Biography: Sweet, Spicy and Saucy
A question I have frequently been asked since starting this blog is "how do you read so many books?" or "do you really read all of those books you write about?". I have often answered that I read fairly quickly and that it’s not always necessary to read the entire book before writing a useful and engaging blog post about it.
But a sad truth that I am learning, as I become more committed to improving and professionalizing this blog is that with all the hours I spend online these days, I have much less time for reading. And I find myself wondering how you, my blog readers, feel about this. Do you think it’s OK for me to blog about books that I have not finished reading? Please take the poll or leave a comment and let me know. I’m genuinely interested in what people think about this.
My maternal grandfather was a well-traveled man. Behind the wheel of his car he visited many of the places worth visiting and as a country boy, he gravitated to more rural and less citified attractions than might have been my wont. But I always enjoyed hearing granddaddy talk about places that he had been to, and one of the most intriguing of these to me as a child was Hershey, Pennsylvania. Micheal D’Antonio’s Hershey, a biography of candy magnate Milton S. Hershey is as much a history of the town he created as of the man whose name to this day graces zillions of candy bar wrappers. Whether Hershey was a flagrant socialist, brilliant capitalist or major league humanitarian, or all three at once you will have to decide for yourself after reading D’Antonio’s engaging and accessible book. But whichever you decide, it may change the way you feel about chocolate bars forever. Recommended.
I was never a Huge fan of the Partridge Family, but I did watch the show back when I was growing up in the ancient days of three broadcast channels meaning you lived in a good sized city and cable was something the longshoreman used to strap crates down at the waterfront. And I always liked the spunky, trash-mouthed, red-headed little boy who inevitably seemed to get the best of the family’s professional manager. Years later, my late partner Joel saw Danny Bonaduce on a talk show and remarked to me that he was ‘Really cute. Kind of a creep, actually, but Really cute.’ And it was with that remark in mind that I picked Random Acts of Badness out of a stack of books I’d just checked in and brought it home. Having read some of it, I would add to my late partner’s observation only ‘but he writes well and the book is quite funny’. Recommended.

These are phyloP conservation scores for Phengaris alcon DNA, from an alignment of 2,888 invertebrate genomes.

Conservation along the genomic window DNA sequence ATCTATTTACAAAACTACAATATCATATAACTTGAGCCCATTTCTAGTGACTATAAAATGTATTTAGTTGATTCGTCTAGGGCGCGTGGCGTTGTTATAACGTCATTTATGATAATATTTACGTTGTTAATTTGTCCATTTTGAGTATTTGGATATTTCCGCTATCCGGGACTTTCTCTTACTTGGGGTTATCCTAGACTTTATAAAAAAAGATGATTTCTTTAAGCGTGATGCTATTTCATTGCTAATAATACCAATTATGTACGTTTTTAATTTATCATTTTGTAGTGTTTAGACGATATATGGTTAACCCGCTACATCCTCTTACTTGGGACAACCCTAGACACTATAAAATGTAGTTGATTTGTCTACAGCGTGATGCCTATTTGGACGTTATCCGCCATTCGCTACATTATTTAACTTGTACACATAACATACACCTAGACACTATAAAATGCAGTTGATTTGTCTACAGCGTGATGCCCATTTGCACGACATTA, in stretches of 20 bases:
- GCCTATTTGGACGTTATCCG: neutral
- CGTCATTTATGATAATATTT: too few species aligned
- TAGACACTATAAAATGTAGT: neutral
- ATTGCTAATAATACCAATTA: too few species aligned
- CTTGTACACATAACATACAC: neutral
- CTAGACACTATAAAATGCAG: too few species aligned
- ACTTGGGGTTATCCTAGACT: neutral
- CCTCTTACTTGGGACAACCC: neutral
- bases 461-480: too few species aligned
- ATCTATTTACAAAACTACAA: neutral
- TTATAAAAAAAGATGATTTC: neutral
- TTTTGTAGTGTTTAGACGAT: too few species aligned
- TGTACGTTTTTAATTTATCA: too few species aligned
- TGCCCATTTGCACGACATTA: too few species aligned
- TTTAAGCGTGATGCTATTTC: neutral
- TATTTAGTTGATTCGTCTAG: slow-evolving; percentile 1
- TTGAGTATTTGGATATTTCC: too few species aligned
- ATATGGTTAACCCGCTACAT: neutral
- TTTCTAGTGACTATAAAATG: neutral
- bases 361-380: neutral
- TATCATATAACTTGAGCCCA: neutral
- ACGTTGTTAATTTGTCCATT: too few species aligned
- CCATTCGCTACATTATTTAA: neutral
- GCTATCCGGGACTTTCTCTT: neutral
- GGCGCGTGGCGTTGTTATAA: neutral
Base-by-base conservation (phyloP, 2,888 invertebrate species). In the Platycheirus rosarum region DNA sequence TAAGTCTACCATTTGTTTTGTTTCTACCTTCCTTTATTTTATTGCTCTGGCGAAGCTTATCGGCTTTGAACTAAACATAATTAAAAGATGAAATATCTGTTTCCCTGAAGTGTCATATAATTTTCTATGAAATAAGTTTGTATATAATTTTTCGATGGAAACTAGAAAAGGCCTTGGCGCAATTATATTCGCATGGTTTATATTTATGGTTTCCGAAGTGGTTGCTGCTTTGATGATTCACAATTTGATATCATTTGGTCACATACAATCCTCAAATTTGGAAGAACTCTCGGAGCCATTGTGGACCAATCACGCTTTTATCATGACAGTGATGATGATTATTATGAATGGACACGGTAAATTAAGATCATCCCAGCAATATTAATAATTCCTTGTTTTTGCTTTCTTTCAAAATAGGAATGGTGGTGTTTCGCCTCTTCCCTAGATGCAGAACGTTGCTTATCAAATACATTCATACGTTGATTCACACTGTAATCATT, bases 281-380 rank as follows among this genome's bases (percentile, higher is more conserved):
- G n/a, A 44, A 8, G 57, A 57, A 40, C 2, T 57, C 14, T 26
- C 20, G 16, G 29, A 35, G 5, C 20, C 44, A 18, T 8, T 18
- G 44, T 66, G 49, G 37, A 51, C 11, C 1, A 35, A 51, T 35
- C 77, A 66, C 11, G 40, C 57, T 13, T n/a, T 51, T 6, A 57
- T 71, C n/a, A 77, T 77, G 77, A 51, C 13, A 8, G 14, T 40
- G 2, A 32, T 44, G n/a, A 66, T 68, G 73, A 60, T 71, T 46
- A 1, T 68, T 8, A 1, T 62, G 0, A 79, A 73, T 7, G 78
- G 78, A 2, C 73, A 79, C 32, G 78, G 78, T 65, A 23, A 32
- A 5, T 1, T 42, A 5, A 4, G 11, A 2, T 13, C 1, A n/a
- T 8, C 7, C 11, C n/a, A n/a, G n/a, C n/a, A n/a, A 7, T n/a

I love Paula Deen. She is so warm and funny and she makes the most delicious food and never ever looks down her nose at you. And in It ‘Aint All About The Cookin’ Paula dishes herself from soup to nuts, sharing all kinds of things most celebrities would find way too intimate or threatening to reveal. The book has the same warm and inviting tone as Paula’s television show. If you like Deen at all, do yourself a big favor and check out this book from the library, make yourself a Mississippi Mud Cake or a big ‘ol pan of brownies, brew a pot of good coffee and settle in to spend a few hours visiting with a great Southern lady. Very Highly Recommended.